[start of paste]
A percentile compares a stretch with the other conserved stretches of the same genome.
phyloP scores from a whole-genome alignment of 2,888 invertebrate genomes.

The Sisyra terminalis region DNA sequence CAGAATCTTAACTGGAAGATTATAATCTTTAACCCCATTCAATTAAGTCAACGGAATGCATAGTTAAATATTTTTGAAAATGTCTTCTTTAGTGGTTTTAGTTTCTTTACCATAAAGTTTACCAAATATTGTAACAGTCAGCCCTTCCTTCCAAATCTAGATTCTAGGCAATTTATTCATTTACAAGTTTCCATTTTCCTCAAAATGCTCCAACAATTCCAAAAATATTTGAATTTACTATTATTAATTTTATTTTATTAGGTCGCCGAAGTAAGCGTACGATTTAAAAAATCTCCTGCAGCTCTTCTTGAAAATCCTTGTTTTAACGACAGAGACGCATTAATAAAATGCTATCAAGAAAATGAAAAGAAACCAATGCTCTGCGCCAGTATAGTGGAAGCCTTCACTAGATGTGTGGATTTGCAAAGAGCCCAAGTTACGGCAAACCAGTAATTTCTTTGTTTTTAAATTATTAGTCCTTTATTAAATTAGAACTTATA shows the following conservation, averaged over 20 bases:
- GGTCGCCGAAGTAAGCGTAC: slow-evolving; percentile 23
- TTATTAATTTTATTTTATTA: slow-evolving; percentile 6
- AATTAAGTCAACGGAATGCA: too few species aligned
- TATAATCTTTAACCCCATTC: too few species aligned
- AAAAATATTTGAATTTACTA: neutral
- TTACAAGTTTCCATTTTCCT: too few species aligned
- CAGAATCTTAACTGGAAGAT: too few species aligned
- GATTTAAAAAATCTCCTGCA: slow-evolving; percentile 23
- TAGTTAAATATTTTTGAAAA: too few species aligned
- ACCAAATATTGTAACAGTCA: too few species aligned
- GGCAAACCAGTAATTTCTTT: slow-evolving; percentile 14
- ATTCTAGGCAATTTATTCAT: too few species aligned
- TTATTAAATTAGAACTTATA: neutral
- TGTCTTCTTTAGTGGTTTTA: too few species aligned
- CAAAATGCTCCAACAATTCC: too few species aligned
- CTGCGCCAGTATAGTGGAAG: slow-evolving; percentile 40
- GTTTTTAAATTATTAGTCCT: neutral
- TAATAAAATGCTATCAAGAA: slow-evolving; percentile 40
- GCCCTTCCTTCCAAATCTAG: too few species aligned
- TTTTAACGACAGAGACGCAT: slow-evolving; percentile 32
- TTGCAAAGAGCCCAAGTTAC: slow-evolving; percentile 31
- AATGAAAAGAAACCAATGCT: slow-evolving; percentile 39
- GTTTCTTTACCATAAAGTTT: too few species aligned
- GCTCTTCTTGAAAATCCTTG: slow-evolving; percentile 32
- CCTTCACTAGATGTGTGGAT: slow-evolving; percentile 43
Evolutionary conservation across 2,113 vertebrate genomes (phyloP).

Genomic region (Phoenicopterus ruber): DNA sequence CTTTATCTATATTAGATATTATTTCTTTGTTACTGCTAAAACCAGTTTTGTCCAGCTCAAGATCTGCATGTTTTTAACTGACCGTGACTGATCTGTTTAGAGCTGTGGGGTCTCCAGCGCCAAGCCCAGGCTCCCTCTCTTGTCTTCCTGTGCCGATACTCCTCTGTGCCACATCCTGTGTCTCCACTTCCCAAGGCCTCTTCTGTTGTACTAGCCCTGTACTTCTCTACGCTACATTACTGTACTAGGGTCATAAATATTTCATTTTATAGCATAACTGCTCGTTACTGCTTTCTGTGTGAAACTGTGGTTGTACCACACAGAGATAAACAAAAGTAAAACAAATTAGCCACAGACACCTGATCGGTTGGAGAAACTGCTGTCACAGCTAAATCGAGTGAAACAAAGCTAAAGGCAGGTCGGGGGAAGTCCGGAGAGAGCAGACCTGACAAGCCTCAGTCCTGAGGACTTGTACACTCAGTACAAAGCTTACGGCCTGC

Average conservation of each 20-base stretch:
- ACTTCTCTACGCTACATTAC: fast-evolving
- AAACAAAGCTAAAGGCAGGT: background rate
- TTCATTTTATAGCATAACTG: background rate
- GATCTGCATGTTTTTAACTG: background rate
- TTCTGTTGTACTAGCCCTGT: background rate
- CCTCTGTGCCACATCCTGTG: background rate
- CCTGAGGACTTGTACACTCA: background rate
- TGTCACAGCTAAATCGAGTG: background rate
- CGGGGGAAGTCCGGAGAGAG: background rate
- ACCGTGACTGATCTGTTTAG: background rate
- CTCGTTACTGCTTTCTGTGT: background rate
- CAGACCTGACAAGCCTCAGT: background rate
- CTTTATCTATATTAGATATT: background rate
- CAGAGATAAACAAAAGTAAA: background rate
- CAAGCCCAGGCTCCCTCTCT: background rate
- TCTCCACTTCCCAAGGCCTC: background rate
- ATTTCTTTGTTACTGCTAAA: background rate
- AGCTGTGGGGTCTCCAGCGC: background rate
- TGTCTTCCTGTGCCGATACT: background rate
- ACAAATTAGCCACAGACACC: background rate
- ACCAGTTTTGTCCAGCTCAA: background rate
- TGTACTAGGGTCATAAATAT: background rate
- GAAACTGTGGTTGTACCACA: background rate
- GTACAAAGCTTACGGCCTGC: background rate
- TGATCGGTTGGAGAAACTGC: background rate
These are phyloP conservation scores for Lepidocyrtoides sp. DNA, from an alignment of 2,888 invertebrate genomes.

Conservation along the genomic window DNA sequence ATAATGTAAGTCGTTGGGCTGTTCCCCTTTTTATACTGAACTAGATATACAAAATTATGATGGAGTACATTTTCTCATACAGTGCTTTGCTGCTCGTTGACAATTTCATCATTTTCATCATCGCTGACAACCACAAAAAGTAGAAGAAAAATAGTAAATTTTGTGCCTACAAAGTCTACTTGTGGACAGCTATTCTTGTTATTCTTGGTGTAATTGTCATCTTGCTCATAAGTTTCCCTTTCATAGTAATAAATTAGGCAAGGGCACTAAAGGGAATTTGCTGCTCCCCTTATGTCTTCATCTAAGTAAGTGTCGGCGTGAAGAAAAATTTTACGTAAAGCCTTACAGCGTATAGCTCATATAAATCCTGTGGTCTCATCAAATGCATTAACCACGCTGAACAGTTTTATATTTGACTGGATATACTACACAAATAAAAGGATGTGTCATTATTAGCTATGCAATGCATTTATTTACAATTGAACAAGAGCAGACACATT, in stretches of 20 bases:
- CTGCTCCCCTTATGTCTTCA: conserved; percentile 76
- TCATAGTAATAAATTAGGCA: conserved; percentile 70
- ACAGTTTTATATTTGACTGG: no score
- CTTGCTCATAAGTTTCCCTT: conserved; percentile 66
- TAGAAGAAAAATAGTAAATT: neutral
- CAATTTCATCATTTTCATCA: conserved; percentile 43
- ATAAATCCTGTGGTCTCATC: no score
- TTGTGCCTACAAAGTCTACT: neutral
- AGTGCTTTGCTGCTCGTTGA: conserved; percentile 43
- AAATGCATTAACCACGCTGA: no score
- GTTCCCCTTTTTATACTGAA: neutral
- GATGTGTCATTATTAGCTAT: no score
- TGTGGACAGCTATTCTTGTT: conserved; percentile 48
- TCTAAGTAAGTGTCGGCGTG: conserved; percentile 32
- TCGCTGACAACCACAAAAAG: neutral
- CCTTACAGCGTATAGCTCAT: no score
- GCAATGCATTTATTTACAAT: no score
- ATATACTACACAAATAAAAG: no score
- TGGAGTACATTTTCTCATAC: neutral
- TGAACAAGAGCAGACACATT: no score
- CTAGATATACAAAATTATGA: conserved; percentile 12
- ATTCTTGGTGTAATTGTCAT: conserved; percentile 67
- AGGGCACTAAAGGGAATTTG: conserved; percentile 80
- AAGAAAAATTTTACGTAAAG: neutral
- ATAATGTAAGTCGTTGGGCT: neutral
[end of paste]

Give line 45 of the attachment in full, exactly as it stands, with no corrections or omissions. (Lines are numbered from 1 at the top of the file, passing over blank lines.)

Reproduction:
- CAGAGATAAACAAAAGTAAA: background rate